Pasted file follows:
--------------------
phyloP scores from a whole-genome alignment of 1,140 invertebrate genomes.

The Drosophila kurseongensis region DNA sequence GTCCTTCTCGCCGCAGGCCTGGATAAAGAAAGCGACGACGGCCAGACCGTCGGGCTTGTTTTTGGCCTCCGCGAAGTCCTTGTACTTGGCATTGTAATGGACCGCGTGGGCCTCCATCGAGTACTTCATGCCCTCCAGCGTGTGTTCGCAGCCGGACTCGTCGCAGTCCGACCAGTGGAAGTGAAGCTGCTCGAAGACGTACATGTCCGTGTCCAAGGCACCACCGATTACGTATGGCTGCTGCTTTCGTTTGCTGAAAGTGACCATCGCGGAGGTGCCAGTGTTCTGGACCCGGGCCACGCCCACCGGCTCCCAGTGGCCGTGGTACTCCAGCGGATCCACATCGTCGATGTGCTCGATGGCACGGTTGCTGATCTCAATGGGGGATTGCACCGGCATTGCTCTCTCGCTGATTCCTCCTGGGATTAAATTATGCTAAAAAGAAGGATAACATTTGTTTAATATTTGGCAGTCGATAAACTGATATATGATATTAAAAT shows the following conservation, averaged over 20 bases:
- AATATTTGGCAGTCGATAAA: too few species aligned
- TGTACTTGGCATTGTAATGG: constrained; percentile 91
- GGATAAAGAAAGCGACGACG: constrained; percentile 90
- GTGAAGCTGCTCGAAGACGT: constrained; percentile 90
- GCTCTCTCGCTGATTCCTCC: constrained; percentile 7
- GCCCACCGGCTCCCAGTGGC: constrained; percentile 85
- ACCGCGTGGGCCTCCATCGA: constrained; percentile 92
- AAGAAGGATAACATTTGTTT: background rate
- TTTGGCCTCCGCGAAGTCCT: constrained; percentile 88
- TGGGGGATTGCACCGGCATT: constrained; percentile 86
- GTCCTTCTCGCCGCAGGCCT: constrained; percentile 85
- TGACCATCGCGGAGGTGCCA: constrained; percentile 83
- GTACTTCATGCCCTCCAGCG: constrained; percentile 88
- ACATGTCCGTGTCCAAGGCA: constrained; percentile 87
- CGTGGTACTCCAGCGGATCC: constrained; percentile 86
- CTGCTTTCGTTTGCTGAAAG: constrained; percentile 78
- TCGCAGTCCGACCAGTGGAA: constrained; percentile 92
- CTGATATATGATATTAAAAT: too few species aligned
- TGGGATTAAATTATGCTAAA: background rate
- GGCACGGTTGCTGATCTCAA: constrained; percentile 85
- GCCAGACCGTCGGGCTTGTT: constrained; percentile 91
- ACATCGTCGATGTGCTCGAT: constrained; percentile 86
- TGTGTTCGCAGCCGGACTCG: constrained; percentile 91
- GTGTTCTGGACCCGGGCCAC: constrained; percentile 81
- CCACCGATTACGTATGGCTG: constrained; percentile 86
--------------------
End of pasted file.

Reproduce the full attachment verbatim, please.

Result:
phyloP scores from a whole-genome alignment of 1,140 invertebrate genomes.

The Drosophila kurseongensis region DNA sequence GTCCTTCTCGCCGCAGGCCTGGATAAAGAAAGCGACGACGGCCAGACCGTCGGGCTTGTTTTTGGCCTCCGCGAAGTCCTTGTACTTGGCATTGTAATGGACCGCGTGGGCCTCCATCGAGTACTTCATGCCCTCCAGCGTGTGTTCGCAGCCGGACTCGTCGCAGTCCGACCAGTGGAAGTGAAGCTGCTCGAAGACGTACATGTCCGTGTCCAAGGCACCACCGATTACGTATGGCTGCTGCTTTCGTTTGCTGAAAGTGACCATCGCGGAGGTGCCAGTGTTCTGGACCCGGGCCACGCCCACCGGCTCCCAGTGGCCGTGGTACTCCAGCGGATCCACATCGTCGATGTGCTCGATGGCACGGTTGCTGATCTCAATGGGGGATTGCACCGGCATTGCTCTCTCGCTGATTCCTCCTGGGATTAAATTATGCTAAAAAGAAGGATAACATTTGTTTAATATTTGGCAGTCGATAAACTGATATATGATATTAAAAT shows the following conservation, averaged over 20 bases:
- AATATTTGGCAGTCGATAAA: too few species aligned
- TGTACTTGGCATTGTAATGG: constrained; percentile 91
- GGATAAAGAAAGCGACGACG: constrained; percentile 90
- GTGAAGCTGCTCGAAGACGT: constrained; percentile 90
- GCTCTCTCGCTGATTCCTCC: constrained; percentile 7
- GCCCACCGGCTCCCAGTGGC: constrained; percentile 85
- ACCGCGTGGGCCTCCATCGA: constrained; percentile 92
- AAGAAGGATAACATTTGTTT: background rate
- TTTGGCCTCCGCGAAGTCCT: constrained; percentile 88
- TGGGGGATTGCACCGGCATT: constrained; percentile 86
- GTCCTTCTCGCCGCAGGCCT: constrained; percentile 85
- TGACCATCGCGGAGGTGCCA: constrained; percentile 83
- GTACTTCATGCCCTCCAGCG: constrained; percentile 88
- ACATGTCCGTGTCCAAGGCA: constrained; percentile 87
- CGTGGTACTCCAGCGGATCC: constrained; percentile 86
- CTGCTTTCGTTTGCTGAAAG: constrained; percentile 78
- TCGCAGTCCGACCAGTGGAA: constrained; percentile 92
- CTGATATATGATATTAAAAT: too few species aligned
- TGGGATTAAATTATGCTAAA: background rate
- GGCACGGTTGCTGATCTCAA: constrained; percentile 85
- GCCAGACCGTCGGGCTTGTT: constrained; percentile 91
- ACATCGTCGATGTGCTCGAT: constrained; percentile 86
- TGTGTTCGCAGCCGGACTCG: constrained; percentile 91
- GTGTTCTGGACCCGGGCCAC: constrained; percentile 81
- CCACCGATTACGTATGGCTG: constrained; percentile 86